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John Aubrey on architecture: centuries old and more relevant than ever

28 May 2015

Ruth Scurr’s entrancing new book, John Aubrey, My Own Life, stitches together fragments of the 17th-century antiquary’s own writing, to create a patchwork diary or autobiography that reads as if it had been composed by the man himself. Aubrey emerges from the book in a moving and vivid portrait. He was learned, compulsively curious, gregarious, frank, modest, and endearingly hopeless at practicalities. Readers of Apollo will certainly be sympathetic to his inveterate collecting, often carried on in spite of unremitting financial bungling and looming crises.

Aubrey was boundlessly interested in an array of subjects, ranging from astrology to biography through linguistics and pedagogy, but I was particularly struck by his writing about architecture. His descriptions of old buildings are evocative and humane. They still feel relevant, and perhaps even inspirational, for how we might think and write about the architecture of the past.

Take this passage, for example – a description of first coming across the stone circle at Avebury, while out hunting:

Then, to my astonishment, we came upon megaliths in a village called Avebury to rival the ones I have known since childhood at Stonehenge. I had not previously heard of these Avebury stones, so when the sight of them burst upon me I reined back my horse and dismounted in wonder. The rest of the hunt passed on, but I stayed marvelling at the bank and ditch and strange stone circles. I tried to picture how they must have looked in olden times. I think Druids erected the circles, and they were complete long ago. I was lost to the present, until suddenly I heard the hounds again and hastened to overtake them… I will return to draw those stones.

There is a freshness to Aubrey’s writing, a pointed lucidity that completely eschews the pomposity of so much 17th-century prose. Also notable is his commitment to first hand observation, combining empirical precision with a palpable sense of excitement at discovery through architectural touring. Aubrey’s accounts of Wiltshire or Surrey combine something of the scholarly precision of Pevsner’s Buildings of England with the evocative delight of Betjeman’s Shell Guides.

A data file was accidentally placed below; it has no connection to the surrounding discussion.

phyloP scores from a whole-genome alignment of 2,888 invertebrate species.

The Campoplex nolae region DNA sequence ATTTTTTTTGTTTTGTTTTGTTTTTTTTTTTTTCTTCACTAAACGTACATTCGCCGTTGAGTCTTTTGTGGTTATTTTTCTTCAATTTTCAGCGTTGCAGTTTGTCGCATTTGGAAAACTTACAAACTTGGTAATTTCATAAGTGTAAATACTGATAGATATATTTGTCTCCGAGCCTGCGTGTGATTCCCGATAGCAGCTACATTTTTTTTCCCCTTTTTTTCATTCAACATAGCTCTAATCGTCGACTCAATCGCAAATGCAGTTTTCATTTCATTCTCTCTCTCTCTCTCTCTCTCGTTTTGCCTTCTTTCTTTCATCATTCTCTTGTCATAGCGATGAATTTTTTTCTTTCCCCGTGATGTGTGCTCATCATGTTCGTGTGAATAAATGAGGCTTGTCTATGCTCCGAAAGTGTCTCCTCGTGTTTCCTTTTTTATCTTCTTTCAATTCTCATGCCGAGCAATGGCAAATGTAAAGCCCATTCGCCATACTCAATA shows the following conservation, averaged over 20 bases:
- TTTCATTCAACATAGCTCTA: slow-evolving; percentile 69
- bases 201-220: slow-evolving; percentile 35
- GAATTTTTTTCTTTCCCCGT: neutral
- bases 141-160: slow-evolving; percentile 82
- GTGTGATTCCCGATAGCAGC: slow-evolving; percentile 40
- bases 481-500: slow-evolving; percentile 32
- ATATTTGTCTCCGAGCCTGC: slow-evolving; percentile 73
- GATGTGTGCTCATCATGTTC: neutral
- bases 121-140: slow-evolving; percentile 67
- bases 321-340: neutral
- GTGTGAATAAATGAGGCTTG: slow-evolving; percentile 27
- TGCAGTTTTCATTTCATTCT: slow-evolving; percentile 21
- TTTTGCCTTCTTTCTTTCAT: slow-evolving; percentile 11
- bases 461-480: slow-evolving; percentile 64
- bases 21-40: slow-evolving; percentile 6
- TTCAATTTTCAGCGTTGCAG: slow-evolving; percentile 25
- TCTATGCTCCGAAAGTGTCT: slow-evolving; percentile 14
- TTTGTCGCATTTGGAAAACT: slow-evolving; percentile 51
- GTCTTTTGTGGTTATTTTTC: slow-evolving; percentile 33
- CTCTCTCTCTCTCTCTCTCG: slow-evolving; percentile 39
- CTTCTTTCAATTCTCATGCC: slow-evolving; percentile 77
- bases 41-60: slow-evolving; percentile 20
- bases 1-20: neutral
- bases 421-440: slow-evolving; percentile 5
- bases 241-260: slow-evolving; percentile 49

For Aubrey buildings represented a connection with history, providing an imaginative springboard into the past. This is true both for a distant history, as with the druids at Avebury, but also for the more recent past. While wandering around the parkland of Wilton House he imagines himself among the beau monde of the preceding century. At Gorhamby House he uses his visit, despite the fact that the place was by then ‘defaced, as though barbarians made a conquest’, to gain insight into its previous owner, Francis Bacon – who had died in the year of Aubrey’s birth, but was nevertheless a guiding influence.

The way that Aubrey’s approach to buildings appears most modern is in his intense feelings of loss at their demolition. Aubrey lived through a period of extreme disruption, especially during the Civil War. His melancholy anger at the destruction of buildings, whether through carelessness or iconoclasm, evokes more recent defenders of our built environment, such as Ian Nairn or Apollo’s Gavin Stamp. One of Aubrey’s proudest achievements was to have commissioned drawings of Osney Abbey, as it transpired in the nick-of-time. It collapsed soon after, following an explosion from a Royalist gunpowder factory. Such destruction meant the irretrievable cutting loose of a delicate fibre linking the present with the life of the past. As Aubrey wrote in personal valediction, ‘I have rescued what I could of the past from the teeth of the time’. He is a tutelary spirit for all those committed to caring for our built past.

John Aubrey, My Own Life, by Ruth Scurr, is published by Chatto & Windus.

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For the British modernists’ take on Avebury, see our review of Henry Moore at the Yorkshire Sculpture Park, or ‘New Horizons: British art and Flight’.